Wednesday, September 17, 2008

Important Dates and Discoveries of the California Gold Rush



1848, Gold at Coloma

In January, James Marshall finds a few small gold nuggets in the mill race of John Sutter's sawmill at Coloma, in the heart of what would soon be called the Motherlode Region. Word of the discovery spreads like wildfire and one of the largest human migrations in history begins as more than 500,000 people descend on the California goldfields in what would later become known as the California Gold Rush. Not long after Marshall's initial find, gold is discovered farther north along the Feather and Trinity Rivers of California and many would-be miners leave rich "diggings" for these newly discovered mines.

1849, Northern and Southern Mines


The Gold Rush is in full swing in California and a new breed of eager, mostly inexperienced placer gold miners called "49ers" swarm the foothills of the Sierra Nevada Mountains from Mariposa in the south to newly founded mining camps near Grass Valley and Nevada City (and points beyond) now called the "Northern Mines." At Mariposa, in the so-called "Southern Mines," some enterprising miners trace the source of the placer gold to rich gold veins in the foothills above the watercourses in what would become a precursor to lode or "hard rock" mining.

1850, California Becomes a State

California gains statehood and rich gold-bearing quartz is discovered at "Gold Hill" at Grass Valley. Hardrock mining rises from its infancy to become a major industry in the state at locations like the Empire Mine and will continue in California for another century at various locations: north, south, east, and west.

1851, Gold on the Kern River

The "Kern River Rush" is on when significant amounts of placer gold are found in and around Greenhorn Creek in the upper reaches of the Kern River region. California's annual gold production surpasses 80 million dollars with gold "spotted" at $20.00 per troy ounce.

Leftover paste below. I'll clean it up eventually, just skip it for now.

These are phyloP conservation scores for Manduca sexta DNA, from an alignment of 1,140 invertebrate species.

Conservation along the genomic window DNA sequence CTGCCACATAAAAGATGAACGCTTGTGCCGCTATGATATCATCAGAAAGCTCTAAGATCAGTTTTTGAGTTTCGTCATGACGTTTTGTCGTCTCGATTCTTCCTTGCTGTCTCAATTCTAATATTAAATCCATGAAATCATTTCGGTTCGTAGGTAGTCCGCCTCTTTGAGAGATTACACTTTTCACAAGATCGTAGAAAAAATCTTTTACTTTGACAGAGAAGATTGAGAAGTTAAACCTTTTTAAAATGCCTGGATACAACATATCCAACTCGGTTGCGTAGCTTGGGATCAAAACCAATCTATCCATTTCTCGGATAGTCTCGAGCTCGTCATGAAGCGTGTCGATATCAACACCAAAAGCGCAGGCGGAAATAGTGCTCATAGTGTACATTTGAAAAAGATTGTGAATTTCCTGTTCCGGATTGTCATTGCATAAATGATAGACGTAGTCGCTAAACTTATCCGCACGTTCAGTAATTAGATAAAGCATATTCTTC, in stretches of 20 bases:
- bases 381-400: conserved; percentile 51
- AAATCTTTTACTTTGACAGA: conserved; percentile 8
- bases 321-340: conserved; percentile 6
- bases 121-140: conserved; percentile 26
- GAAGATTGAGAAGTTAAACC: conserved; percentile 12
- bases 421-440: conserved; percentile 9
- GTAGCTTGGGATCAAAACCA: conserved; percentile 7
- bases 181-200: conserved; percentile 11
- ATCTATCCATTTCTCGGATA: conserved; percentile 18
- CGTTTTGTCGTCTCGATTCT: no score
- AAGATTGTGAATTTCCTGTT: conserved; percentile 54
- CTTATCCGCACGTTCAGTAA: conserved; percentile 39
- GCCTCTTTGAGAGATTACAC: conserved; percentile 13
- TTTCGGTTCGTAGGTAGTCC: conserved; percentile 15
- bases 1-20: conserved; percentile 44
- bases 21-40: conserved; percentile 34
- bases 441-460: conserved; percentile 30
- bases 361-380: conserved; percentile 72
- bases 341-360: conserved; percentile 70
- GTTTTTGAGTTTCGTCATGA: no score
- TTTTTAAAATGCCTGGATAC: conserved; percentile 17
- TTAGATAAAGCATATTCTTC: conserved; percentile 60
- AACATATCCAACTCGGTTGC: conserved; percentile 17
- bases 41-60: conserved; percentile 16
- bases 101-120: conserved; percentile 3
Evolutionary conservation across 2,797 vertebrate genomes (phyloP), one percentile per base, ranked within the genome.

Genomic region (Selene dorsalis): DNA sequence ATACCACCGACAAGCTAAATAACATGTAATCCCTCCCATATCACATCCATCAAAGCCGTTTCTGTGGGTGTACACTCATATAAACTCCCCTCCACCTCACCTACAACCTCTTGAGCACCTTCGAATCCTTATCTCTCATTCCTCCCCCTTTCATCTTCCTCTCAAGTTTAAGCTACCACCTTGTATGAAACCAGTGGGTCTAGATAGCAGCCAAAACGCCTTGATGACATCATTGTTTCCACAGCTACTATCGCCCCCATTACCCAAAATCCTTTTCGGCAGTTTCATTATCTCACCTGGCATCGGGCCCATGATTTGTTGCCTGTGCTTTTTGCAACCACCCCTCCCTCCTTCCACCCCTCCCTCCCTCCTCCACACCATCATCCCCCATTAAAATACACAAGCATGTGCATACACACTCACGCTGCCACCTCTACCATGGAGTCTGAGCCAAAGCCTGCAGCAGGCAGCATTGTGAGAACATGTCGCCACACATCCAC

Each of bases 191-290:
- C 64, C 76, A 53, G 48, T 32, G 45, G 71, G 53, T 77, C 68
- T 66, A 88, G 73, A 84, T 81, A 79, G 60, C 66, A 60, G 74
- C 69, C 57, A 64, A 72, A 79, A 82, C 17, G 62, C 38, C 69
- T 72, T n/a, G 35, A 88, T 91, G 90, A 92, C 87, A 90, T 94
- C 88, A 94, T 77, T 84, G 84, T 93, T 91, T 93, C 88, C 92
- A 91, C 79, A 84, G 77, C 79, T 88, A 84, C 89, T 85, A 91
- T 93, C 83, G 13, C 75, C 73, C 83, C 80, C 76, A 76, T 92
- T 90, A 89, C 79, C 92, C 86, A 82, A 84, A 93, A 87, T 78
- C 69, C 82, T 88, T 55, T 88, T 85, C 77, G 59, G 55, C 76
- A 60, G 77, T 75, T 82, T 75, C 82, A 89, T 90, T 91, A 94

1852, Hydraulic Mining Begins

Hydraulic mining using high-pressure hoses and huge "monitor" nozzles similar to water cannons is first employed at American Hill just north of Nevada City and untold tons of rich bench gravels (along with trees, foilage, and everything else) are knocked down from hillsides to be run through "long toms." Eventually, this terribly destructive mining practice will be outlawed in California.

1853, Discovery of the "Great Blue Lead"

Evidence of the Motherlode's "Great Blue Lead" is discovered near Placerville and and other locations in and around the Northern Mines. These ancient and extremely rich Tertiary Period bench gravels soon become the focus for major placer mining operations. Placers in the Southern Motherlode region near Columbia begin to yield vast amounts of gold. Some 49ers leave the still relatively rich California mines to head for the Fraser River in British Columbia after rumors fly that even richer diggings are to be had there.

1854, Carson Hill Coughs Up the "Big One"

A single mass of gold weighing 195 troy pounds (2,340 troy ounces) is unearthed at Carson Hill in Calaveras County. This is the largest mass of gold or "nugget" ever found in California. Unfortunately, this spectacular and priceless find is soon melted down to provide gold for bullion and coinage.

1855, "Played Out"

Although streambed placer mining will continue unabated until the early 1860s, most of the Motherlode's rich surface placer deposits are largely "played out" and miners begin the much harder work of recovering gold from "leftover" bedrock and bench gold deposits. It's the beginning of the end for the California Gold Rush.

1859, The Willard Nugget

The now-famous 54 troy pound (648 troy ounces) "Willard Nugget" is found near Magalia in Butte County.

1864, Only "Hangers On" and Diehards

The greatest gold rush in history is over. Hard rock gold mining in California continues forward at a steadily increasing pace of production, but placer gold mining is essentially relegated to a few "hangers on" or diehards who refuse to quit. The Days of '49 fade into history....

(c)  Jim Rocha (J.R.)  2008

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